Quick Review:

Check-In: Easy, quick and effortless. My room was ready, though it should be noted I arrived just shy of their 3pm Check-In time so that would be expected. Bags were delivered promptly and I was settled in no time.

Staff: Ready to help, just ask.

Housekeeping: Could be better, truth be told. I came back to the room one mid afternoon and my room still hadn’t been made up which I think is unacceptable in a high end hotel. Also turn down service could have had better timing as they repeatedly showed up as I was getting ready to go out for the evening.

Rooms: Decor was modern and stylish but sounds and noises could be heard from rooms next door. Minibar was a bit sparse. Yet for a boutique hotel the room size, though not large, was airy and open.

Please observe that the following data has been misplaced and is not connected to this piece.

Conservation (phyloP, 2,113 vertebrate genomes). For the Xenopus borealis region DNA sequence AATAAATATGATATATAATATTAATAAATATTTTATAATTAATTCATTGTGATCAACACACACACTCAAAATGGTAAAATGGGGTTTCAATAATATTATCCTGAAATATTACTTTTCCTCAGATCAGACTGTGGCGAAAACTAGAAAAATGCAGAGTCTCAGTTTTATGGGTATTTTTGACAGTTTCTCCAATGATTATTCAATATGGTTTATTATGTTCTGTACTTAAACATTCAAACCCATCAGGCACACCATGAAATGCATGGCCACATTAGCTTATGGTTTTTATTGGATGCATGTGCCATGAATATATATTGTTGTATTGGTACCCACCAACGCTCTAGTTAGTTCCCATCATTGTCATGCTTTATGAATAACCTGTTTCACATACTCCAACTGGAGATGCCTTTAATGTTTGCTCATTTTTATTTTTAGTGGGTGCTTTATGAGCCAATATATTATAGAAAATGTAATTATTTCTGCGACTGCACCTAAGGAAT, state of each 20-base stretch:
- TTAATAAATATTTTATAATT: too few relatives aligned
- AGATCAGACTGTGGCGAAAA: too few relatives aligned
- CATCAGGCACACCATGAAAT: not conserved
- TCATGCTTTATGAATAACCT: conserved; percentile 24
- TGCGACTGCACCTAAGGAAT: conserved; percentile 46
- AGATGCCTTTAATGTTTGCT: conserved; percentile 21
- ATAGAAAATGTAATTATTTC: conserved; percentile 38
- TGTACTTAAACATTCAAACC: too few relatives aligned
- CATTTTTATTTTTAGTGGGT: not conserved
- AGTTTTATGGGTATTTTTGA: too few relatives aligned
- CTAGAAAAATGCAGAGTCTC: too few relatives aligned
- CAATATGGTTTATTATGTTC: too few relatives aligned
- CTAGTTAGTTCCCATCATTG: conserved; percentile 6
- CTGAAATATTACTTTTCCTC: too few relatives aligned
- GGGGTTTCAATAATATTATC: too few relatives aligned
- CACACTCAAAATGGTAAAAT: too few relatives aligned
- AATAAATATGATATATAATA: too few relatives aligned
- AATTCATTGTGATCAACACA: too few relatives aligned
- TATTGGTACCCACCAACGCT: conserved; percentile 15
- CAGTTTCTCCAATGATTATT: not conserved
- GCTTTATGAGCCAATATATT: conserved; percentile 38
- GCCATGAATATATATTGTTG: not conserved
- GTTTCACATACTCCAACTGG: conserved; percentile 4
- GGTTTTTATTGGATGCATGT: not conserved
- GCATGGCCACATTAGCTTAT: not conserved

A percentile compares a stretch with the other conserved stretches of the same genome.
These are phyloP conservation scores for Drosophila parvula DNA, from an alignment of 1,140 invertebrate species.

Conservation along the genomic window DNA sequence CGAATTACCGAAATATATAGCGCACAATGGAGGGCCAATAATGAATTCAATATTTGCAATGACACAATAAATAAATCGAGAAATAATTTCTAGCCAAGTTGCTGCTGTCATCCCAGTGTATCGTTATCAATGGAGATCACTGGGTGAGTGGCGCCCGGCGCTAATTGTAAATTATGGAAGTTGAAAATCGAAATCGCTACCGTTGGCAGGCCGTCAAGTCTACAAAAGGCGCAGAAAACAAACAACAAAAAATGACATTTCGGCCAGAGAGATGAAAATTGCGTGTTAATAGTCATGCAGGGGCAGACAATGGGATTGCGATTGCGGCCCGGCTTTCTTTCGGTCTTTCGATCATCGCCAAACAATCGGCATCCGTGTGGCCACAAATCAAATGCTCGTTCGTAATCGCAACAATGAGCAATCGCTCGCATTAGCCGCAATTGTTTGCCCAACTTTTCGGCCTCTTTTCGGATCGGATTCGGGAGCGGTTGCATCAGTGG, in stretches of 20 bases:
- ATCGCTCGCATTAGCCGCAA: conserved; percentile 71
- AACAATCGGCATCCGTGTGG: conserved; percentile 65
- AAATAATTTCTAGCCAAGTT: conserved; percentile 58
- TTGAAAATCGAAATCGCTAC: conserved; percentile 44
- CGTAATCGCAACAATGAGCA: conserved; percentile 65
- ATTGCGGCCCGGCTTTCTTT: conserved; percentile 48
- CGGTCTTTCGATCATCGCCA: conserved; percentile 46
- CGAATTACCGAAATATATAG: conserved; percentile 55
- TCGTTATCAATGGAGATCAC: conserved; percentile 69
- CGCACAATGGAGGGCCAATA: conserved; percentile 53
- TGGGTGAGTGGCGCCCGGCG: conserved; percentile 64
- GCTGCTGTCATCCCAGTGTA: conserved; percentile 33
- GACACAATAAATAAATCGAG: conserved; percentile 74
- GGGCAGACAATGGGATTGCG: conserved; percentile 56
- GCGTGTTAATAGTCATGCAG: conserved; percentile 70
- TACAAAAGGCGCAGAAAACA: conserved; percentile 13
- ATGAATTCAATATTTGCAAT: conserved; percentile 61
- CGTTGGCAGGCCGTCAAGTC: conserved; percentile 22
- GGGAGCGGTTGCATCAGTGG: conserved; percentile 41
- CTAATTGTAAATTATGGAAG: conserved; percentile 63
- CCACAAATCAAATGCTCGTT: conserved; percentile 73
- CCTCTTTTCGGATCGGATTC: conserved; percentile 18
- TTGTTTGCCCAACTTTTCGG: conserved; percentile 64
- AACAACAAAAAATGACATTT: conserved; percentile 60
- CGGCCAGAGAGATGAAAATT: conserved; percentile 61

Bed: While not a sink-in and float mattress, I was still comfortable. And the pillows were divine!

 

Pros:  This is the kind of design hotel that is featured in many books and magazines so part of you will always be chic because you stayed here. And again location plays a big part and this hotel has a great one.

Cons: The fact that it is so trendy makes it an ideal draw for events that take over the public areas.

Extras: Returning guests get a welcome back cocktail on the house.

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Hotel Bel Ami

7-11 Rue Saint-Benoît, 75006 Paris, France
+33 1 42 61 53 53